(This note is from Johnny D’s, a Boston area restaurant and nightclub owned by the DeLellis family.)

Kenny at Johnny D's

Kenny Branco is a great guy.  He’s been a regular at the club for twenty years.  He’s a real estate agent who does so much business at the bar we should charge him rent.

He sits with a cold Bud Light in one hand and a cell phone in the other.  It’s not unusual to see him with TWO cell phones, one at each ear.  “I want you to make them an offer,” he’ll speak into one phone, “I want that property, but don’t go higher than $450,000.”

”No . . . not you!”  He’ll turn his head to the left and speak into the other phone.  “I want you to SELL!  Yes, the property on Mulberry Street . . . put it on the market!”

Sometimes he looks like a cartoon character, a short Portuguese man with cell phones held at each ear.

We love Kenny, but we also love to bust his balls.  That’s the guy everybody likes best, the one who gets a hard time.  “Oh no . . . look who’s here!” we’ll say when Kenny walks in.

Kenny had a new cell phone, a private listing, and he was determined that none of us would ever have that number.

But we managed to get it when he left the phone on the bar and went to the men’s room.  After a few minutes, one of the bartenders used the back phone to call Kenny’s cell.  He breathed heavily into the phone until Kenny hung up.

Eight or nine times that afternoon Shawn Day rang Kenny’s cell and Kenny sat at the bar yelling for him to knock it off, that this was a business line, and stop calling him.  “I know that’s you, Shawn!” he screamed into the phone.

Shawn kept calling.

His phone rang again, and this time Kenny let loose.  “Listen, you fucking asshole!” Kenny yelled, “Stop calling this fucking number!!!”

Then he abruptly stopped talking, phone still at his ear.

“Oh, No . . . no, I’m sorry Auntie Rosie!” Kenny said.  He was so nervous he was stuttering. “No, Auntie Rosie . . . I wasn’t talking to you!  I’d never use that type of language with you!”

Auntie Rosie, his mother’s 80-year-old sister, must have said something about telling his Mom.  “Oh, no Auntie Rosie! I don’t think that’s necessary.  No, don’t tell Mom!  You see, this bartender kept calling . . . ”.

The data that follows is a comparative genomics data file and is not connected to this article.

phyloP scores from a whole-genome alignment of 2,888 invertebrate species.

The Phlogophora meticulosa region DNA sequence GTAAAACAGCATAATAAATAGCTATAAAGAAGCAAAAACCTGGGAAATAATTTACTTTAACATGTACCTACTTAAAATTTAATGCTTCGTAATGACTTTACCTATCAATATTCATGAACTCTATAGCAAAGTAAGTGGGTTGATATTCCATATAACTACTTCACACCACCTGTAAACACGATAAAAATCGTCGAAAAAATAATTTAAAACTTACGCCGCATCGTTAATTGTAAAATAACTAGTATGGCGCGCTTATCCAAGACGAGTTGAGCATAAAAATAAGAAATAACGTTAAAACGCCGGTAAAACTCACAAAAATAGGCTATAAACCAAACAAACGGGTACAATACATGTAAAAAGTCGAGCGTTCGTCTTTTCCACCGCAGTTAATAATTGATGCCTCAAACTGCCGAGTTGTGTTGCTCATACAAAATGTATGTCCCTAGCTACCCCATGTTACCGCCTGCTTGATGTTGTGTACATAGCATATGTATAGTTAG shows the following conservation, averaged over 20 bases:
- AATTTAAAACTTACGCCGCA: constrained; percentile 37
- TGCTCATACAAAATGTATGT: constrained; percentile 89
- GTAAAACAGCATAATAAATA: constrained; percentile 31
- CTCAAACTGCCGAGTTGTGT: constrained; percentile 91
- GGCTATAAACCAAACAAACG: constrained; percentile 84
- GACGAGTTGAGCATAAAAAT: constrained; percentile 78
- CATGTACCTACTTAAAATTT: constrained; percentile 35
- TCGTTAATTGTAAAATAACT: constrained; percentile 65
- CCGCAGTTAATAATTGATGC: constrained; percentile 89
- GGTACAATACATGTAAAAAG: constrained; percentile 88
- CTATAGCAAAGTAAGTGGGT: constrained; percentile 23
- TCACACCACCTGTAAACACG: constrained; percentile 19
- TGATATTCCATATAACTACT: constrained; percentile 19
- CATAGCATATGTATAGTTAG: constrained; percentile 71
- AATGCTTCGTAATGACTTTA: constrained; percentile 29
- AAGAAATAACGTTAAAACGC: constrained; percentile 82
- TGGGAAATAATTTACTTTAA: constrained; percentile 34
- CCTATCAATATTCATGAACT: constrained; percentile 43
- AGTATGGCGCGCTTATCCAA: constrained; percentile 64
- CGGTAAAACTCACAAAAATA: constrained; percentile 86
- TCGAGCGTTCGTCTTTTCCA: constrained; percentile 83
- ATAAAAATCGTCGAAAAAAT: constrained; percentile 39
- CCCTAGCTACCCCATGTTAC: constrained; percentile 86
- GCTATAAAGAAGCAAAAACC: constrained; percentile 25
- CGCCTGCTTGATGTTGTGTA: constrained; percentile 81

Kenny was still trying to explain what happened to his aunt as he walked out of the bar.  He couldn’t hear above the laughter.

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(This note is from a recent night when John Bonaccorso and I were closing Johnny D’s.)

John Bonaccorso at Johnny D's

John Bonaccorso is a really, really good-looking guy. Sometimes I wish I could hate him.  He always has a stunning girlfriend, usually blond, and beyond that every woman who comes into the club can’t wait to talk with him. But heavy is the head that wears the crown.

We were closing Johnny D’s that night, having a drink and talking while I restocked the coolers with bottled beer and John recorded the empty liquor bottles. “I think she and I are quits,” he said as we worked, talking about his current girlfriend. He’d been unusually quiet throughout the shift and now I was beginning to understand why. “I think it’s over,” he said.

This woman and John had been dating forever and wound up living together. They were planning for the future, talking about buying a house, and it looked as though John might be ready to settle down.

“But I don’t think I can do it anymore,” he said.  “The relationship, I mean. I don’t think she can do it anymore, either.”

He talked about her being too needy, and him wanting more time to himself, more room to breathe. He talked about the usual ups and downs in a relationship, but he said there didn’t seem to be any magic now, the enthusiasm that had once made any problem between them seem small.

“I don’t know what happened,” he said, as we poured another glass of beer and finished the closing. “If I look back at the way she and I were, and the way we are now, I can’t even figure out how we went from point A to point B . . . I never saw it coming. I just woke up and suddenly I’m the middle of a terrible relationship. She and I, both, are in a terrible relationship.”

“How did this happen?” John was asking himself more than talking to me. “How did things become so bad, with neither of us aware it was happening.”

“There’s an old Italian parable,” he said as we sat down. (I’m half-Italian too, just like John, but my parents split when I was a kid, so I wasn’t raised Italian.) “They say,” John continued, “That if you toss a frog into boiling water, it will jump out so quickly that you’ll never have a chance to slam down the pot lid.”

“But if you put a frog in lukewarm water, and gradually increase the temperature, that frog will stay in the pot until it’s dead.”

“That’s the way I’m feeling now,” he said, as we locked the club door behind us

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(This note is from an afternoon shift at The Lark Tavern.)

The Lark Tavern, Albany NY

There was a big guy sitting at the bar, a “rough-around-the-edges and loud” type, but he was my only customer so I didn’t expect trouble.

He was just one of those guys who likes the sound of his own bark, which can be irritating when you ask a simple question.  I gave him a bottle of Budweiser and asked, “Would you like a glass?”